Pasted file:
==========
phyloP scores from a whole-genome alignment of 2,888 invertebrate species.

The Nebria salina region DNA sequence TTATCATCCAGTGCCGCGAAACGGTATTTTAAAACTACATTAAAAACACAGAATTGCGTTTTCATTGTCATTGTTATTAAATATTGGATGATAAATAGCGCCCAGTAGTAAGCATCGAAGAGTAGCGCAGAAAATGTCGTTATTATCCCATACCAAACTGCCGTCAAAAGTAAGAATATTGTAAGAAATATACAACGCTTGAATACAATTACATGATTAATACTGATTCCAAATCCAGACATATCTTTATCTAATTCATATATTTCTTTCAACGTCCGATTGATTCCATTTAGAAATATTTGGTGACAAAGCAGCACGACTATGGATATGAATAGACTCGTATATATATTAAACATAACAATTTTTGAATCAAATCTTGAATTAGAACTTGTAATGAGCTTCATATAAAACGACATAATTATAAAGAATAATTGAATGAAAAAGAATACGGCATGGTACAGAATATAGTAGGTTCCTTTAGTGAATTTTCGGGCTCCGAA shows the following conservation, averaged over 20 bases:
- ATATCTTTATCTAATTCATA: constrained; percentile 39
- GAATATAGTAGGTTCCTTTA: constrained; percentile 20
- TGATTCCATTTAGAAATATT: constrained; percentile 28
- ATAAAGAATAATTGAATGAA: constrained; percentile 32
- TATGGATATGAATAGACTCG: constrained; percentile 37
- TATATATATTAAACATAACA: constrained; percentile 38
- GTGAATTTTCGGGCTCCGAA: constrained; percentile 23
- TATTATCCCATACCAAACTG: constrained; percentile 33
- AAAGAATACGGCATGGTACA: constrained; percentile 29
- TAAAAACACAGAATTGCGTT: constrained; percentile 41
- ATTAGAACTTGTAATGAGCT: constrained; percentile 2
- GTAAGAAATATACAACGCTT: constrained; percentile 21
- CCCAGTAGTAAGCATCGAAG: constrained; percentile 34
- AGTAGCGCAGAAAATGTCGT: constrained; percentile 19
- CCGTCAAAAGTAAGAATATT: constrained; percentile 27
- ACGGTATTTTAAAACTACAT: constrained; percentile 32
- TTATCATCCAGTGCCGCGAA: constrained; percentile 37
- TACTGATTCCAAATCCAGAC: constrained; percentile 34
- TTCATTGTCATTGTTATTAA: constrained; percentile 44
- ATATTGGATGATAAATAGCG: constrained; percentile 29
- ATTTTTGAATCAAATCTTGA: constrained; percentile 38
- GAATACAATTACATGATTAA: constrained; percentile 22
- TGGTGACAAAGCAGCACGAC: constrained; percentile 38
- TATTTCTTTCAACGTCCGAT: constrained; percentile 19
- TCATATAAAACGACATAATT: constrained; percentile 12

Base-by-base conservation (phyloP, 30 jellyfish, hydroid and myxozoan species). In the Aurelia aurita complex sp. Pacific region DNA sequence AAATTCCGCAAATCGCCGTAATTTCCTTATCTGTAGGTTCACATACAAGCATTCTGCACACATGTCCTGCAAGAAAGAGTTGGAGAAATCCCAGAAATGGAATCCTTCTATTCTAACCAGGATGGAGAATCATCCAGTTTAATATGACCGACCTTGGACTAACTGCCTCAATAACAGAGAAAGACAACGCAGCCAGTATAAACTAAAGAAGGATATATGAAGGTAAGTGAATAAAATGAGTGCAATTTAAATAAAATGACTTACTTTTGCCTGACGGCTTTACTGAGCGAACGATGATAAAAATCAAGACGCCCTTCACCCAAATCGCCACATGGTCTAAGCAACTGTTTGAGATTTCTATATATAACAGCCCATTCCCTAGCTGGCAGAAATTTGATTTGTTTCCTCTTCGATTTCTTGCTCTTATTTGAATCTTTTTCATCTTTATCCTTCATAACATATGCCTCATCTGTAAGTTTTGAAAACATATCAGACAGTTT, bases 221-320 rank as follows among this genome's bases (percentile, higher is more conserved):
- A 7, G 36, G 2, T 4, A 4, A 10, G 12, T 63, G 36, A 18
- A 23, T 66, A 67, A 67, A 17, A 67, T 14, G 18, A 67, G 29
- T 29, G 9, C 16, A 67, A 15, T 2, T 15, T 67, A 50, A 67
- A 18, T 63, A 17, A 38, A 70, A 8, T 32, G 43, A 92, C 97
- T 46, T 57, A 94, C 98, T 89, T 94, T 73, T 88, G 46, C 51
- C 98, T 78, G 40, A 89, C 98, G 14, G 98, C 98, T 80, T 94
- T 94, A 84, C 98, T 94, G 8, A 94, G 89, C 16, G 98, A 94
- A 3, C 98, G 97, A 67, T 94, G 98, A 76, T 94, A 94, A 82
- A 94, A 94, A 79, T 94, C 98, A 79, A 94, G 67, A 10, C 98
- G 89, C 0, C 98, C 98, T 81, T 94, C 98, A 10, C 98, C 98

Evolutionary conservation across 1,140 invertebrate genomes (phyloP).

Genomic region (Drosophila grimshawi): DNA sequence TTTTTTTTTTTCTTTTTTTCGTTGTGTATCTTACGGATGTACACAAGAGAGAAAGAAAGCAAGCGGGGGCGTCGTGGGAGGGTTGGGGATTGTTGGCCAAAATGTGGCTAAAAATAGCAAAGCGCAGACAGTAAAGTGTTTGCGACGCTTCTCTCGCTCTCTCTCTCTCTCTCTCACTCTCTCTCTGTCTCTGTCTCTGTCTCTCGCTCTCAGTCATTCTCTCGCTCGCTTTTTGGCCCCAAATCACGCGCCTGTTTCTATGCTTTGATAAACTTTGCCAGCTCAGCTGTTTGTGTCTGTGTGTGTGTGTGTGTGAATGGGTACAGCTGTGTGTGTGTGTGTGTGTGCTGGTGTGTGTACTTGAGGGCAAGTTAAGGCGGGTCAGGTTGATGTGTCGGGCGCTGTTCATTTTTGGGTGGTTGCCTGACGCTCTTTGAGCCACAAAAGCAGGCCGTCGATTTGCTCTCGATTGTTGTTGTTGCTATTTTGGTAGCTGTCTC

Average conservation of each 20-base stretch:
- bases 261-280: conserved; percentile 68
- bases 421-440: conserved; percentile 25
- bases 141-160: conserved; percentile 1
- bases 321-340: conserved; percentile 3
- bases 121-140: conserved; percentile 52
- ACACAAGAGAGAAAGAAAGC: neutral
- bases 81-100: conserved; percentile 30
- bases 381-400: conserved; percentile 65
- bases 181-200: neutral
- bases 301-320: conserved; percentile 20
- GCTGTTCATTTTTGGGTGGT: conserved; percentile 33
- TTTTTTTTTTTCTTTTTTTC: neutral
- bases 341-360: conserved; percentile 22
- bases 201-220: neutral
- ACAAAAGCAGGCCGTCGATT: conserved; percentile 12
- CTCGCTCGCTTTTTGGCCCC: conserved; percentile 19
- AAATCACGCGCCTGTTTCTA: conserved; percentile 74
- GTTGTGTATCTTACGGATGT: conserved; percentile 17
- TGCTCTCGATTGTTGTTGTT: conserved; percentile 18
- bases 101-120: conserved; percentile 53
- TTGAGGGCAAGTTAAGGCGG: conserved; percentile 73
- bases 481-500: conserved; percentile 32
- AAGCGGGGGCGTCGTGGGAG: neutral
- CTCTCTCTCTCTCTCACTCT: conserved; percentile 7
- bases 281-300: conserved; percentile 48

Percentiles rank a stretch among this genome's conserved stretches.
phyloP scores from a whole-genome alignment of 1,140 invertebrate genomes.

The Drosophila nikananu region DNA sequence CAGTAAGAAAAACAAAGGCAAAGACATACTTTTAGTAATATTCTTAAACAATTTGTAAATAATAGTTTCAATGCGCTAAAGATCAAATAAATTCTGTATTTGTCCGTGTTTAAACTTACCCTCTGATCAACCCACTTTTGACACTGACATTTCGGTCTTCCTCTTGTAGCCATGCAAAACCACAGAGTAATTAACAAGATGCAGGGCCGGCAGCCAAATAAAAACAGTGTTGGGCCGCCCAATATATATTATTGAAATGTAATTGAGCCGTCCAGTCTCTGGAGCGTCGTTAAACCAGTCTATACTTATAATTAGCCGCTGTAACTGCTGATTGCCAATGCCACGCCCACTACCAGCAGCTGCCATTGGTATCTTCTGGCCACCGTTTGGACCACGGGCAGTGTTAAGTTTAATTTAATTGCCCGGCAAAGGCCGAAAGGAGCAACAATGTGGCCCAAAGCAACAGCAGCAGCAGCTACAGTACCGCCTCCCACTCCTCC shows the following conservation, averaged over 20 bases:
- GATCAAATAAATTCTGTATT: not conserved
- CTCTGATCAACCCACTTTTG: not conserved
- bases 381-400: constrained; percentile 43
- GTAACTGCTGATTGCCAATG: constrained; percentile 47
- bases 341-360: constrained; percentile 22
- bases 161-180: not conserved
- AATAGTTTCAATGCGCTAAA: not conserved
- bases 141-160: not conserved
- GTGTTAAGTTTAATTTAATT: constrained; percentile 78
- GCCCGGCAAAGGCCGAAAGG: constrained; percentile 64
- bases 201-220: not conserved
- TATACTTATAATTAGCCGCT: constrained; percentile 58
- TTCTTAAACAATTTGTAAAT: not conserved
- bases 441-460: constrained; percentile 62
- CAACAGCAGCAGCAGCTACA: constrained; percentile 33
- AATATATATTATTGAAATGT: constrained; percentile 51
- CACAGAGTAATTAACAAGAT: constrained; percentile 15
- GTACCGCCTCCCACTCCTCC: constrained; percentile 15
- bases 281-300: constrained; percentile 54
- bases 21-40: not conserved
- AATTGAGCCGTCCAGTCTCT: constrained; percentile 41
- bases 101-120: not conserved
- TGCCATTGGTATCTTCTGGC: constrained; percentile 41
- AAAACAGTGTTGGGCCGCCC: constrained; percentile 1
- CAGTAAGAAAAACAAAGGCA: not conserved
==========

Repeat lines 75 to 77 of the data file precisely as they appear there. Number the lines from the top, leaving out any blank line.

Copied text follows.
- bases 161-180: not conserved
- AATAGTTTCAATGCGCTAAA: not conserved
- bases 141-160: not conserved